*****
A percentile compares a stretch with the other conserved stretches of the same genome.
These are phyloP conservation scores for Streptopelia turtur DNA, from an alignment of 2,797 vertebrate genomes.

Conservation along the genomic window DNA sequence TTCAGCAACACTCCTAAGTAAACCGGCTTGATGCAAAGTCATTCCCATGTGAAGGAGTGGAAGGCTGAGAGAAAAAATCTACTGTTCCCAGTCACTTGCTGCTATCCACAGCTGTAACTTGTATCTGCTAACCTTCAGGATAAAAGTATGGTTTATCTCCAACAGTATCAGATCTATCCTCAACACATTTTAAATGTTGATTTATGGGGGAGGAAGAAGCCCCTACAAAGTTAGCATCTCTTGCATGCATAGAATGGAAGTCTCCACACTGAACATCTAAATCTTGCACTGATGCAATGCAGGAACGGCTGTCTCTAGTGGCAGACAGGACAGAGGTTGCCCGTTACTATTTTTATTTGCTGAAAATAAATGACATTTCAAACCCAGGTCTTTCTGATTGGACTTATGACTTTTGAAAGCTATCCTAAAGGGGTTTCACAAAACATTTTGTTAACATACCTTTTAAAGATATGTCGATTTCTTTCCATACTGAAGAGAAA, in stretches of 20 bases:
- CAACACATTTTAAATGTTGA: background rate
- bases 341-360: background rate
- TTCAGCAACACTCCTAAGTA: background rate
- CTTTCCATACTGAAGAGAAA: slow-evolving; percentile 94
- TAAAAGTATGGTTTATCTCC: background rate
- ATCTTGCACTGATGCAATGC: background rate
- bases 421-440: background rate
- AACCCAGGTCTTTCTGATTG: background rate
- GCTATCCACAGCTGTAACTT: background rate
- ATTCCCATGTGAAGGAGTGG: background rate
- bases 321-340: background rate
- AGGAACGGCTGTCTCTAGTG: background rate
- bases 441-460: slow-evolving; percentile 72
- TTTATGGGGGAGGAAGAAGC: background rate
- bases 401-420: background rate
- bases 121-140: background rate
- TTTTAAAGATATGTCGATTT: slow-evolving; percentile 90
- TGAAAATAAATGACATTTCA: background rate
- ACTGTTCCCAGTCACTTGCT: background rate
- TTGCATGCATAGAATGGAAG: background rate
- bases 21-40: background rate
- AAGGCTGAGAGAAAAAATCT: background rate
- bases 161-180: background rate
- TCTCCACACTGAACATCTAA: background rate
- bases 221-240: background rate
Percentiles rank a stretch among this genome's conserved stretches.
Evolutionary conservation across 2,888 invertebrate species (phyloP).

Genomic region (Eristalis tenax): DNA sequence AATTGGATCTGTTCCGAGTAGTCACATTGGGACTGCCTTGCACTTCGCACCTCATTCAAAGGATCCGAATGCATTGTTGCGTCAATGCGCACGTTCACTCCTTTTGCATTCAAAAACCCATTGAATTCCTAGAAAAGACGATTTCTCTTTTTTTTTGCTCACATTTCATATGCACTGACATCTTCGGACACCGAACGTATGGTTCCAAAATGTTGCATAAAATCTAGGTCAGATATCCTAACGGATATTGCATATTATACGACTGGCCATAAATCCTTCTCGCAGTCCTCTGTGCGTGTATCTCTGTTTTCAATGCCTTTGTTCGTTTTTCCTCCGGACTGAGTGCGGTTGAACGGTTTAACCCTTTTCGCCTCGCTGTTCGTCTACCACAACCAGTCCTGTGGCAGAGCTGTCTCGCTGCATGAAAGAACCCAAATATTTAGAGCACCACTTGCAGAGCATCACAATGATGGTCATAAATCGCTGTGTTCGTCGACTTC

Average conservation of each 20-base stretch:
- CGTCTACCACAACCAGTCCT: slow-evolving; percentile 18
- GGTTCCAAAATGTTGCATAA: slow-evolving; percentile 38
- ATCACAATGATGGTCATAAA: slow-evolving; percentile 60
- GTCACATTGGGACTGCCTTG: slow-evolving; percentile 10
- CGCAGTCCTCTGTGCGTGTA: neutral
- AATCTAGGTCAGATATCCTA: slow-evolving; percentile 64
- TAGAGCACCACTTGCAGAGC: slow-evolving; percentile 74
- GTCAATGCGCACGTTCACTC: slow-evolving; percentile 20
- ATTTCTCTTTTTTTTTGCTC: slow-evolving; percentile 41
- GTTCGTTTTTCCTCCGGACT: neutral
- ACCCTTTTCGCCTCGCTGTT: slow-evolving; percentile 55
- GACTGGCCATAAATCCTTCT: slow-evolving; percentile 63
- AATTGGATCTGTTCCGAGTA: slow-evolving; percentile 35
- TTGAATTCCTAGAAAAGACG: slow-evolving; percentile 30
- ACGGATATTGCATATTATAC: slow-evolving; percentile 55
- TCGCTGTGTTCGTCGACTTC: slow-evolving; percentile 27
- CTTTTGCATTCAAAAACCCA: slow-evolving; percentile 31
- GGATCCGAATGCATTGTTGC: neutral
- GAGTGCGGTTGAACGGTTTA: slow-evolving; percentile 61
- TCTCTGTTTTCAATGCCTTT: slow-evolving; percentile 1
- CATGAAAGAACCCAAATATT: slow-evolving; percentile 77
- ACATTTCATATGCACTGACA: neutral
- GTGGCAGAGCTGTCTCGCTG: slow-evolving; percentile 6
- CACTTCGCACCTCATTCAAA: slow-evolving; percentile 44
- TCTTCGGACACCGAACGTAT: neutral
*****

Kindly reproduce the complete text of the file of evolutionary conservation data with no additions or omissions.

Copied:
A percentile compares a stretch with the other conserved stretches of the same genome.
These are phyloP conservation scores for Streptopelia turtur DNA, from an alignment of 2,797 vertebrate genomes.

Conservation along the genomic window DNA sequence TTCAGCAACACTCCTAAGTAAACCGGCTTGATGCAAAGTCATTCCCATGTGAAGGAGTGGAAGGCTGAGAGAAAAAATCTACTGTTCCCAGTCACTTGCTGCTATCCACAGCTGTAACTTGTATCTGCTAACCTTCAGGATAAAAGTATGGTTTATCTCCAACAGTATCAGATCTATCCTCAACACATTTTAAATGTTGATTTATGGGGGAGGAAGAAGCCCCTACAAAGTTAGCATCTCTTGCATGCATAGAATGGAAGTCTCCACACTGAACATCTAAATCTTGCACTGATGCAATGCAGGAACGGCTGTCTCTAGTGGCAGACAGGACAGAGGTTGCCCGTTACTATTTTTATTTGCTGAAAATAAATGACATTTCAAACCCAGGTCTTTCTGATTGGACTTATGACTTTTGAAAGCTATCCTAAAGGGGTTTCACAAAACATTTTGTTAACATACCTTTTAAAGATATGTCGATTTCTTTCCATACTGAAGAGAAA, in stretches of 20 bases:
- CAACACATTTTAAATGTTGA: background rate
- bases 341-360: background rate
- TTCAGCAACACTCCTAAGTA: background rate
- CTTTCCATACTGAAGAGAAA: slow-evolving; percentile 94
- TAAAAGTATGGTTTATCTCC: background rate
- ATCTTGCACTGATGCAATGC: background rate
- bases 421-440: background rate
- AACCCAGGTCTTTCTGATTG: background rate
- GCTATCCACAGCTGTAACTT: background rate
- ATTCCCATGTGAAGGAGTGG: background rate
- bases 321-340: background rate
- AGGAACGGCTGTCTCTAGTG: background rate
- bases 441-460: slow-evolving; percentile 72
- TTTATGGGGGAGGAAGAAGC: background rate
- bases 401-420: background rate
- bases 121-140: background rate
- TTTTAAAGATATGTCGATTT: slow-evolving; percentile 90
- TGAAAATAAATGACATTTCA: background rate
- ACTGTTCCCAGTCACTTGCT: background rate
- TTGCATGCATAGAATGGAAG: background rate
- bases 21-40: background rate
- AAGGCTGAGAGAAAAAATCT: background rate
- bases 161-180: background rate
- TCTCCACACTGAACATCTAA: background rate
- bases 221-240: background rate
Percentiles rank a stretch among this genome's conserved stretches.
Evolutionary conservation across 2,888 invertebrate species (phyloP).

Genomic region (Eristalis tenax): DNA sequence AATTGGATCTGTTCCGAGTAGTCACATTGGGACTGCCTTGCACTTCGCACCTCATTCAAAGGATCCGAATGCATTGTTGCGTCAATGCGCACGTTCACTCCTTTTGCATTCAAAAACCCATTGAATTCCTAGAAAAGACGATTTCTCTTTTTTTTTGCTCACATTTCATATGCACTGACATCTTCGGACACCGAACGTATGGTTCCAAAATGTTGCATAAAATCTAGGTCAGATATCCTAACGGATATTGCATATTATACGACTGGCCATAAATCCTTCTCGCAGTCCTCTGTGCGTGTATCTCTGTTTTCAATGCCTTTGTTCGTTTTTCCTCCGGACTGAGTGCGGTTGAACGGTTTAACCCTTTTCGCCTCGCTGTTCGTCTACCACAACCAGTCCTGTGGCAGAGCTGTCTCGCTGCATGAAAGAACCCAAATATTTAGAGCACCACTTGCAGAGCATCACAATGATGGTCATAAATCGCTGTGTTCGTCGACTTC

Average conservation of each 20-base stretch:
- CGTCTACCACAACCAGTCCT: slow-evolving; percentile 18
- GGTTCCAAAATGTTGCATAA: slow-evolving; percentile 38
- ATCACAATGATGGTCATAAA: slow-evolving; percentile 60
- GTCACATTGGGACTGCCTTG: slow-evolving; percentile 10
- CGCAGTCCTCTGTGCGTGTA: neutral
- AATCTAGGTCAGATATCCTA: slow-evolving; percentile 64
- TAGAGCACCACTTGCAGAGC: slow-evolving; percentile 74
- GTCAATGCGCACGTTCACTC: slow-evolving; percentile 20
- ATTTCTCTTTTTTTTTGCTC: slow-evolving; percentile 41
- GTTCGTTTTTCCTCCGGACT: neutral
- ACCCTTTTCGCCTCGCTGTT: slow-evolving; percentile 55
- GACTGGCCATAAATCCTTCT: slow-evolving; percentile 63
- AATTGGATCTGTTCCGAGTA: slow-evolving; percentile 35
- TTGAATTCCTAGAAAAGACG: slow-evolving; percentile 30
- ACGGATATTGCATATTATAC: slow-evolving; percentile 55
- TCGCTGTGTTCGTCGACTTC: slow-evolving; percentile 27
- CTTTTGCATTCAAAAACCCA: slow-evolving; percentile 31
- GGATCCGAATGCATTGTTGC: neutral
- GAGTGCGGTTGAACGGTTTA: slow-evolving; percentile 61
- TCTCTGTTTTCAATGCCTTT: slow-evolving; percentile 1
- CATGAAAGAACCCAAATATT: slow-evolving; percentile 77
- ACATTTCATATGCACTGACA: neutral
- GTGGCAGAGCTGTCTCGCTG: slow-evolving; percentile 6
- CACTTCGCACCTCATTCAAA: slow-evolving; percentile 44
- TCTTCGGACACCGAACGTAT: neutral